Royals are ready to embrace a winning attitude, and rid the group of individuals who aren't.
By JEFFREY FLANAGANFS Kansas City
Royals certainly opened themselves up for criticism from the national media as well as a few uninformed bloggers recently.
First, the Royals and manager Ned Yost made it clear to the team's infielders that fraternizing with opposing baserunners was no longer going to be permitted, a story you read first here on FOXSportsKansasCity.com.
Then the Royals abruptly let go of first base coach Doug Sisson last weekend, and followed that up by designating Yuni Betancourt for assignment. A day later, the Royals let reliever Jose Mijares go on a waiver claim by the San Francisco Giants, meaning the Royals didn't pull back Mijares from the waiver wire (which they can do) once the Giants made their claim.
At first glance, all these moves seem frivolous to the big picture - which is turning this organization into a winner - and only marginally newsworthy. That's why the moves also led to much sarcasm inside and outside of
Hey, Royals, way to get to the bottom of it? Why don't you fire Sluggerrr, too? That'll solve everything!
The truth is, though, general manager Dayton Moore and Yost seemed to have reached their collective boiling point.
And we should applaud that, not ridicule it.
Let's face it: This season went down the tank in such a hurry it had to startle Yost and Moore. Even though Moore has told us repeatedly that this team probably won't be ready to compete for the division until 2014, my guess is that he expected this team to be competitive throughout 2012.
But a recent slide in which the Royals lost 21 of 27 proved the Royals are in danger of slipping - even with all their young talent - back into the oblivion of the pre-Dayton era (yes, it was worse). It also proved to Moore and Yost that the Royals now must pay more attention to environment in order to break free from what Yost termed a "losing culture."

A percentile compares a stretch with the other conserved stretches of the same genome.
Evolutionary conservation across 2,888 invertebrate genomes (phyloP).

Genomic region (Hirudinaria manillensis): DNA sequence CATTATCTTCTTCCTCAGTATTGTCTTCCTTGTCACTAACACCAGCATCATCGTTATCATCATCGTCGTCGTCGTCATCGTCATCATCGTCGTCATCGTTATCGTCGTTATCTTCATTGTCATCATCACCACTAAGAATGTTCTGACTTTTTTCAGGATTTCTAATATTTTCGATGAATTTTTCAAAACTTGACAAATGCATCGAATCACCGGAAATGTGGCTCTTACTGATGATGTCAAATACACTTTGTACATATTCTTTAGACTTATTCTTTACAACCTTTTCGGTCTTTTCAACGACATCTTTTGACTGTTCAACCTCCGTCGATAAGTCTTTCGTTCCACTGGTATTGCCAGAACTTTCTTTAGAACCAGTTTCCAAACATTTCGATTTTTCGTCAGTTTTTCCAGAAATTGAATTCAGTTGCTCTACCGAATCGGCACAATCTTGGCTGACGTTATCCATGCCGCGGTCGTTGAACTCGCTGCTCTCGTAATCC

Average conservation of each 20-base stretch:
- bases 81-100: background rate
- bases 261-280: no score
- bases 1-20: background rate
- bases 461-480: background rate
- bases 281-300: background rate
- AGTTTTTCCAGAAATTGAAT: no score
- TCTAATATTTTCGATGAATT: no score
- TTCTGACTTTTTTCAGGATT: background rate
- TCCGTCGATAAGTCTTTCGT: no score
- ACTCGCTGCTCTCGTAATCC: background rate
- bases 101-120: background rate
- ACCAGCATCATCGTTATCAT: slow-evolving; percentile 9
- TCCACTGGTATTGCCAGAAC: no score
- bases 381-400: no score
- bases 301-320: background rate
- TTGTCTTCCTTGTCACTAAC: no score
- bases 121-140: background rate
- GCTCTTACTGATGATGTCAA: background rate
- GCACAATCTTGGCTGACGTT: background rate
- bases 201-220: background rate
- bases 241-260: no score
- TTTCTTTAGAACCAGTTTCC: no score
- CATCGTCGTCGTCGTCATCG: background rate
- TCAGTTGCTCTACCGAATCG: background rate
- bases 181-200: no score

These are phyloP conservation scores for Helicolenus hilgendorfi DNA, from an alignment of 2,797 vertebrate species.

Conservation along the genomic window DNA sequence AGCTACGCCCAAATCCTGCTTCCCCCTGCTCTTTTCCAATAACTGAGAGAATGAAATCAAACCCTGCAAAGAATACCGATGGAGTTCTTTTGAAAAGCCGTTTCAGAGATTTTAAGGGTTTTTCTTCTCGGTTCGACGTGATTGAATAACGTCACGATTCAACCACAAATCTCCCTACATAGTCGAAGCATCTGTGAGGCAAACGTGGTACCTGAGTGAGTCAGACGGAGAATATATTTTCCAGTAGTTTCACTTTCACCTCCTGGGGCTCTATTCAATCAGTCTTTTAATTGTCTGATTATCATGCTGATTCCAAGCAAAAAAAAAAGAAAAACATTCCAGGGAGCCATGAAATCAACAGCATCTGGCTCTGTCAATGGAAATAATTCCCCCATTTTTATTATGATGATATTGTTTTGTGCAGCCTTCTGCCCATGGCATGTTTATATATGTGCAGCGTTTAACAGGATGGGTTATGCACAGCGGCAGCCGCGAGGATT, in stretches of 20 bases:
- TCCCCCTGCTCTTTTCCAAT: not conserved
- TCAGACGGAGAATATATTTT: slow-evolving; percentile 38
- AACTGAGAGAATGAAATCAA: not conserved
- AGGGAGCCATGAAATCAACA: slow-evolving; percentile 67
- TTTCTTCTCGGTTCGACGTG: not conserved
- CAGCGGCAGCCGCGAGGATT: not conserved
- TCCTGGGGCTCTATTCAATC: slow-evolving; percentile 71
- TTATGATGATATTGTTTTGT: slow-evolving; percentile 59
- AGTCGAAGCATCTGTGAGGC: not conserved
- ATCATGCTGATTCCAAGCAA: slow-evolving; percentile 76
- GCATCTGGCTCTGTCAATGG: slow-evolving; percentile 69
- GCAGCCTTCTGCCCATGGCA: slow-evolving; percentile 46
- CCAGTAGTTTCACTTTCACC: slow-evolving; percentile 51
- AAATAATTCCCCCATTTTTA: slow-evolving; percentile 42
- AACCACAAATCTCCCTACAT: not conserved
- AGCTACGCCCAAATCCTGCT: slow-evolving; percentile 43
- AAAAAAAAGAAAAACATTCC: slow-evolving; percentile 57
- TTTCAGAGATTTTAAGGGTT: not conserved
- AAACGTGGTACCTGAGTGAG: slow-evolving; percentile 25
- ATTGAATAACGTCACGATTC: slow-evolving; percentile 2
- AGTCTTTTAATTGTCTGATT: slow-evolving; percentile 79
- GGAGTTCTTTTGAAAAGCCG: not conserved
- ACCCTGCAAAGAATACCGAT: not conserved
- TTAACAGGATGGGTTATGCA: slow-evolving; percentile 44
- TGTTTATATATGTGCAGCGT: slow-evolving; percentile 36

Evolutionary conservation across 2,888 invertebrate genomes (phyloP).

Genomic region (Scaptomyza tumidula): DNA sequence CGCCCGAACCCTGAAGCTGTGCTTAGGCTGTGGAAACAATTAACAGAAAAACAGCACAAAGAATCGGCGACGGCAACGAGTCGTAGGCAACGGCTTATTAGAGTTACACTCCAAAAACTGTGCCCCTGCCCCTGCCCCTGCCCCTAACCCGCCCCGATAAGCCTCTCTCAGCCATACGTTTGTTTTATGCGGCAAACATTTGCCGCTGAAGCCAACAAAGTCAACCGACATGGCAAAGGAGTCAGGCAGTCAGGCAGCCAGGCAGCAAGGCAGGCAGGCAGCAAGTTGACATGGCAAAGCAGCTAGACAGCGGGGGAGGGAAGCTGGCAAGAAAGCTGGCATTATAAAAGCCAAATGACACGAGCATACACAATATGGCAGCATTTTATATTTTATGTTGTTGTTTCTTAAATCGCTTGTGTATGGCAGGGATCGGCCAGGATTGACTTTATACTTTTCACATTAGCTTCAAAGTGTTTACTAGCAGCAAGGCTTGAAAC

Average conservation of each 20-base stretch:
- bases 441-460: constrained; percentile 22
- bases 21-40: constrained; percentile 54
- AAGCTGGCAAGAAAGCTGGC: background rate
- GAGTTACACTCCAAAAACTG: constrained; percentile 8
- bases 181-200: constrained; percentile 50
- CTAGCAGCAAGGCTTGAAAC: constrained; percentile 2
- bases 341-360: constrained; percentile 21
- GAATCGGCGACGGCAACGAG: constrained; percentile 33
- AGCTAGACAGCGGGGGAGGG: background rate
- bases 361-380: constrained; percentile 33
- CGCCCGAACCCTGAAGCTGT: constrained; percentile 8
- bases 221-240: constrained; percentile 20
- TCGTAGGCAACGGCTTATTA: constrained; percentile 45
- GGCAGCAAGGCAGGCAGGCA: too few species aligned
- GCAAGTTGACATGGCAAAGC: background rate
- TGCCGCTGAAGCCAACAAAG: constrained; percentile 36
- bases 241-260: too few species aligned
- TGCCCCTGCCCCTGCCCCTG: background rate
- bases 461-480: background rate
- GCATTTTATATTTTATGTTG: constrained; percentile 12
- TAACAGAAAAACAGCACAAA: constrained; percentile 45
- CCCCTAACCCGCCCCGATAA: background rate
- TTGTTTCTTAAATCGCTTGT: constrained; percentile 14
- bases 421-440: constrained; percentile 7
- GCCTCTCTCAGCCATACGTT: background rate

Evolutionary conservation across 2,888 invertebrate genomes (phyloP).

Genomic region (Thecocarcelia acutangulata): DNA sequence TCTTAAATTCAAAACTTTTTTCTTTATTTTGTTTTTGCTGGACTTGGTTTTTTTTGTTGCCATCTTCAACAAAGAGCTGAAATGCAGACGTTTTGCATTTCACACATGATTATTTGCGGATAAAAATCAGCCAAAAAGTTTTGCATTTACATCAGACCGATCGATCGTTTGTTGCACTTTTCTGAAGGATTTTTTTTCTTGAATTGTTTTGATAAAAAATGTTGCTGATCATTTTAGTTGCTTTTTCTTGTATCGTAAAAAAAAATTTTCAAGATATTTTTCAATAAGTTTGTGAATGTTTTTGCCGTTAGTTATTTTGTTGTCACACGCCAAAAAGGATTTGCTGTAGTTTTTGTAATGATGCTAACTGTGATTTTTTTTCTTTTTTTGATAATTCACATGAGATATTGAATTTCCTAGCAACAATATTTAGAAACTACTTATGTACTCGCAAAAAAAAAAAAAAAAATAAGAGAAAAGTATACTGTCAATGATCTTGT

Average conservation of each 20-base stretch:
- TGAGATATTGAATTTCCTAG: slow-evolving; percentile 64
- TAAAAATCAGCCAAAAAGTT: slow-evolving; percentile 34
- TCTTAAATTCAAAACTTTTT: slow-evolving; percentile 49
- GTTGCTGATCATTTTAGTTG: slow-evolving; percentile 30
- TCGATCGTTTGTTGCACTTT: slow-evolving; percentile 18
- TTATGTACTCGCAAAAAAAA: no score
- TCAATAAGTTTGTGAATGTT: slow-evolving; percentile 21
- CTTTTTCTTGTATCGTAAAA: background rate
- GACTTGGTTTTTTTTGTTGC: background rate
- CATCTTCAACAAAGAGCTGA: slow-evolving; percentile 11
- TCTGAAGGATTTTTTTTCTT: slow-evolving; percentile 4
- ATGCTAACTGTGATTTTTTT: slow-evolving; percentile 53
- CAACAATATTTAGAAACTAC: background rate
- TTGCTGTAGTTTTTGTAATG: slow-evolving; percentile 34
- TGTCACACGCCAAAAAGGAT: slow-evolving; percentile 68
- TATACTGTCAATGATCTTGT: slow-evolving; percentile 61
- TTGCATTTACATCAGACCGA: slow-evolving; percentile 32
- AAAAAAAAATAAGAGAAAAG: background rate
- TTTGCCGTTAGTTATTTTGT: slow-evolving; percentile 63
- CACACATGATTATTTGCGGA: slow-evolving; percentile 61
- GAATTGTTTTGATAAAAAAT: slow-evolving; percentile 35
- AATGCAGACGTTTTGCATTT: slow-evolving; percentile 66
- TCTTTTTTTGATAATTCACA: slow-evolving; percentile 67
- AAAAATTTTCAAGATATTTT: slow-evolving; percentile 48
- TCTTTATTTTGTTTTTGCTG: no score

So, to their credit, subtle changes have been made. Bigger changes may be on the way.
If you look closely, it's hard to argue with each of the recent moves.
For example, fraternizing with the opponent during the middle of a horrendous losing streak doesn't exactly send the message that the Royals are distraught over losing. So Yost made it clear he will not tolerate fraternizing. Can anyone really argue with that logic?
We don't know the exact reason for Sisson's dismissal, though one can assume that he and Yost were not on the same page with Sisson's approach in a particular coaching area - perhaps baserunning, where the Royals have been dreadful this season.
Betancourt's dismissal? Anyone who has covered the clubhouse isn't shocked by that his release. Betancourt does have some value offensively (and that is marginal at best) but he is not a long-term solution here. And, fair or not, he does strike most observers as a selfish player who is far more interested in where he'll land in free-agency each year than his current team's winning state.
Recent complaints from Betancourt about his playing time - amid a season-killing losing stretch - no doubt pushed Yost over the edge.
The Royals' willingness to let Mijares go also could have been attitude related, or maybe it was simply roster related. The Royals could not find a trading partner for Mijares (which reveals what his true value was) and they will need space on the 40-man roster soon, which made him expendable.
The biggest message tucked within all these moves is that the Royals are already in 2013 mode. They understand this season is lost, and they are preparing a team for next season. They also are preparing a culture for next season.
As Yost said after Betancourt's dismissal, "We have been living in a losing culture here for many, many years. We cannot get over the hump. In order for us to get over the hump, we have to have 25 guys that are solely invested in one goal, and that’s turning this organization around to become a champion. That’s it. It’s not about, 'How much do I play?’ It’s not about, 'Do I have a job?’
"This is about 25 guys with one goal: That we’re going out to try to win this baseball game tonight, and you have that goal night in, night out. Anybody else that’s not on page with that, we will never change our culture. It’s about 25 guys who respect each other, 25 guys that have the same common goal. That’s how we’re going to turn this losing culture into a winning culture."
If that is truly what was behind the Royals' recent moves, Royals fans may adopt a new slogan for 2013: "It's About Time."
Maybe that will make us forget about "This is Our Time."